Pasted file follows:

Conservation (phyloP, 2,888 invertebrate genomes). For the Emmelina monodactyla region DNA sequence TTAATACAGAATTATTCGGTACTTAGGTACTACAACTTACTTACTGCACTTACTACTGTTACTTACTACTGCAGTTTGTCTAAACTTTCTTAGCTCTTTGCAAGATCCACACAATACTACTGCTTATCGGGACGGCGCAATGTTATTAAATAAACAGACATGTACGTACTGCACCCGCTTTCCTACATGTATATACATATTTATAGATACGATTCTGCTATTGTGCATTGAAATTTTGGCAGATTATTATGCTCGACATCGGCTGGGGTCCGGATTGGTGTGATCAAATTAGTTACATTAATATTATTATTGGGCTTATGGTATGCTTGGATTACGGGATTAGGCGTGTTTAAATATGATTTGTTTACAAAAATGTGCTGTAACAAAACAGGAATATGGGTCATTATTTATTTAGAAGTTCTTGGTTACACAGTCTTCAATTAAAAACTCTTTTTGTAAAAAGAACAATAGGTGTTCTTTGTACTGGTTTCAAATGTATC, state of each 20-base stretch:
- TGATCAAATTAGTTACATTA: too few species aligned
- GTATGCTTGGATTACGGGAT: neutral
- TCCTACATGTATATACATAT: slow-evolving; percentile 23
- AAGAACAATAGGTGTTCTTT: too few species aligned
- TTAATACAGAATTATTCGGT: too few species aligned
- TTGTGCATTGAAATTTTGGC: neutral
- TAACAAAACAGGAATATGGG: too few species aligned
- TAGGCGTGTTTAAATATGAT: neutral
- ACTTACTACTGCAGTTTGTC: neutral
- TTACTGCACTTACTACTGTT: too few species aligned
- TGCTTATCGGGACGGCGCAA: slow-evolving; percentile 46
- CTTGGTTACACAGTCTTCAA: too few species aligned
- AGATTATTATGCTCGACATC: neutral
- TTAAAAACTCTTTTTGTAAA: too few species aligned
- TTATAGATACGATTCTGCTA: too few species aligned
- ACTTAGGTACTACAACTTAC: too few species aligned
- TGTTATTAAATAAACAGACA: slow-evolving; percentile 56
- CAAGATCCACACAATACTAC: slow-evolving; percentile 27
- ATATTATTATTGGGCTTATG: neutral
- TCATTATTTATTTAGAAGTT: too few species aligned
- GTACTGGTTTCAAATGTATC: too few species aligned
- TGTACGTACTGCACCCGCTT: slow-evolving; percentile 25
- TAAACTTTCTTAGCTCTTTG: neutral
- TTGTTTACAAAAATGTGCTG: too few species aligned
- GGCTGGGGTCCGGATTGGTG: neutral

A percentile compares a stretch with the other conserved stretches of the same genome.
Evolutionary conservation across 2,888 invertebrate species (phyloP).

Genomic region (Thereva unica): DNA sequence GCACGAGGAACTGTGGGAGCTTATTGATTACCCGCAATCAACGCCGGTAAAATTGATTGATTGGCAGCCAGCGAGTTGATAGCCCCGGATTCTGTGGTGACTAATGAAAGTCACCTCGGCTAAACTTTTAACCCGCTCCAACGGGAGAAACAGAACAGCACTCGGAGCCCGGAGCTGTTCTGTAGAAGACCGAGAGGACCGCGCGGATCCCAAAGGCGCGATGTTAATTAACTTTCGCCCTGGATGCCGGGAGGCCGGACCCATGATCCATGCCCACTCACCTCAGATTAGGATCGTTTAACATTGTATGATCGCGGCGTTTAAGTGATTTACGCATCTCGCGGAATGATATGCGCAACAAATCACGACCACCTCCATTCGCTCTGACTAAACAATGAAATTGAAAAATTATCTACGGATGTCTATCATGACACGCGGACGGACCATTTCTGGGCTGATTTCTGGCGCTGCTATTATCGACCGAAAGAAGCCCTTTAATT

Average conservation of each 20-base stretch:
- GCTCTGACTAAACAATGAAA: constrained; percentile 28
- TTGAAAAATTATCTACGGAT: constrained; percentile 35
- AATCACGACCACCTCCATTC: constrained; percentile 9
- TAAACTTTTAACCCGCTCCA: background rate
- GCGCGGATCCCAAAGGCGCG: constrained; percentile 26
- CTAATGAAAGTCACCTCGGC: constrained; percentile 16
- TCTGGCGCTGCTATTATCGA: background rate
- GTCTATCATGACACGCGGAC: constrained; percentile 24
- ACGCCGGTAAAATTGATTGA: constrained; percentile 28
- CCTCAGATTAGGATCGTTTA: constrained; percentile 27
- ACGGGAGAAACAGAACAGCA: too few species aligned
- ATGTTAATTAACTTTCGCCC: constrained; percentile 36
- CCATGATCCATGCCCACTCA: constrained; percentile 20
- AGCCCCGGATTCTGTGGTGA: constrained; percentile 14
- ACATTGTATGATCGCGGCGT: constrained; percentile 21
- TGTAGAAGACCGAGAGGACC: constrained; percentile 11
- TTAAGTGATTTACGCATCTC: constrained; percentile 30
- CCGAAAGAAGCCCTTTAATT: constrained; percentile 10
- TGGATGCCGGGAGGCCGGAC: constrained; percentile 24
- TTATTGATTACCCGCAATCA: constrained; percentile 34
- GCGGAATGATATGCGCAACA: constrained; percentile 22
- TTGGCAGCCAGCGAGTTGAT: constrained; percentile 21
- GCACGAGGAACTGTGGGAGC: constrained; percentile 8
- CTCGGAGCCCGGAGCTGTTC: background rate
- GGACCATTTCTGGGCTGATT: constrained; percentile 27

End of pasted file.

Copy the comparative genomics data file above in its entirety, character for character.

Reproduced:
Conservation (phyloP, 2,888 invertebrate genomes). For the Emmelina monodactyla region DNA sequence TTAATACAGAATTATTCGGTACTTAGGTACTACAACTTACTTACTGCACTTACTACTGTTACTTACTACTGCAGTTTGTCTAAACTTTCTTAGCTCTTTGCAAGATCCACACAATACTACTGCTTATCGGGACGGCGCAATGTTATTAAATAAACAGACATGTACGTACTGCACCCGCTTTCCTACATGTATATACATATTTATAGATACGATTCTGCTATTGTGCATTGAAATTTTGGCAGATTATTATGCTCGACATCGGCTGGGGTCCGGATTGGTGTGATCAAATTAGTTACATTAATATTATTATTGGGCTTATGGTATGCTTGGATTACGGGATTAGGCGTGTTTAAATATGATTTGTTTACAAAAATGTGCTGTAACAAAACAGGAATATGGGTCATTATTTATTTAGAAGTTCTTGGTTACACAGTCTTCAATTAAAAACTCTTTTTGTAAAAAGAACAATAGGTGTTCTTTGTACTGGTTTCAAATGTATC, state of each 20-base stretch:
- TGATCAAATTAGTTACATTA: too few species aligned
- GTATGCTTGGATTACGGGAT: neutral
- TCCTACATGTATATACATAT: slow-evolving; percentile 23
- AAGAACAATAGGTGTTCTTT: too few species aligned
- TTAATACAGAATTATTCGGT: too few species aligned
- TTGTGCATTGAAATTTTGGC: neutral
- TAACAAAACAGGAATATGGG: too few species aligned
- TAGGCGTGTTTAAATATGAT: neutral
- ACTTACTACTGCAGTTTGTC: neutral
- TTACTGCACTTACTACTGTT: too few species aligned
- TGCTTATCGGGACGGCGCAA: slow-evolving; percentile 46
- CTTGGTTACACAGTCTTCAA: too few species aligned
- AGATTATTATGCTCGACATC: neutral
- TTAAAAACTCTTTTTGTAAA: too few species aligned
- TTATAGATACGATTCTGCTA: too few species aligned
- ACTTAGGTACTACAACTTAC: too few species aligned
- TGTTATTAAATAAACAGACA: slow-evolving; percentile 56
- CAAGATCCACACAATACTAC: slow-evolving; percentile 27
- ATATTATTATTGGGCTTATG: neutral
- TCATTATTTATTTAGAAGTT: too few species aligned
- GTACTGGTTTCAAATGTATC: too few species aligned
- TGTACGTACTGCACCCGCTT: slow-evolving; percentile 25
- TAAACTTTCTTAGCTCTTTG: neutral
- TTGTTTACAAAAATGTGCTG: too few species aligned
- GGCTGGGGTCCGGATTGGTG: neutral

A percentile compares a stretch with the other conserved stretches of the same genome.
Evolutionary conservation across 2,888 invertebrate species (phyloP).

Genomic region (Thereva unica): DNA sequence GCACGAGGAACTGTGGGAGCTTATTGATTACCCGCAATCAACGCCGGTAAAATTGATTGATTGGCAGCCAGCGAGTTGATAGCCCCGGATTCTGTGGTGACTAATGAAAGTCACCTCGGCTAAACTTTTAACCCGCTCCAACGGGAGAAACAGAACAGCACTCGGAGCCCGGAGCTGTTCTGTAGAAGACCGAGAGGACCGCGCGGATCCCAAAGGCGCGATGTTAATTAACTTTCGCCCTGGATGCCGGGAGGCCGGACCCATGATCCATGCCCACTCACCTCAGATTAGGATCGTTTAACATTGTATGATCGCGGCGTTTAAGTGATTTACGCATCTCGCGGAATGATATGCGCAACAAATCACGACCACCTCCATTCGCTCTGACTAAACAATGAAATTGAAAAATTATCTACGGATGTCTATCATGACACGCGGACGGACCATTTCTGGGCTGATTTCTGGCGCTGCTATTATCGACCGAAAGAAGCCCTTTAATT

Average conservation of each 20-base stretch:
- GCTCTGACTAAACAATGAAA: constrained; percentile 28
- TTGAAAAATTATCTACGGAT: constrained; percentile 35
- AATCACGACCACCTCCATTC: constrained; percentile 9
- TAAACTTTTAACCCGCTCCA: background rate
- GCGCGGATCCCAAAGGCGCG: constrained; percentile 26
- CTAATGAAAGTCACCTCGGC: constrained; percentile 16
- TCTGGCGCTGCTATTATCGA: background rate
- GTCTATCATGACACGCGGAC: constrained; percentile 24
- ACGCCGGTAAAATTGATTGA: constrained; percentile 28
- CCTCAGATTAGGATCGTTTA: constrained; percentile 27
- ACGGGAGAAACAGAACAGCA: too few species aligned
- ATGTTAATTAACTTTCGCCC: constrained; percentile 36
- CCATGATCCATGCCCACTCA: constrained; percentile 20
- AGCCCCGGATTCTGTGGTGA: constrained; percentile 14
- ACATTGTATGATCGCGGCGT: constrained; percentile 21
- TGTAGAAGACCGAGAGGACC: constrained; percentile 11
- TTAAGTGATTTACGCATCTC: constrained; percentile 30
- CCGAAAGAAGCCCTTTAATT: constrained; percentile 10
- TGGATGCCGGGAGGCCGGAC: constrained; percentile 24
- TTATTGATTACCCGCAATCA: constrained; percentile 34
- GCGGAATGATATGCGCAACA: constrained; percentile 22
- TTGGCAGCCAGCGAGTTGAT: constrained; percentile 21
- GCACGAGGAACTGTGGGAGC: constrained; percentile 8
- CTCGGAGCCCGGAGCTGTTC: background rate
- GGACCATTTCTGGGCTGATT: constrained; percentile 27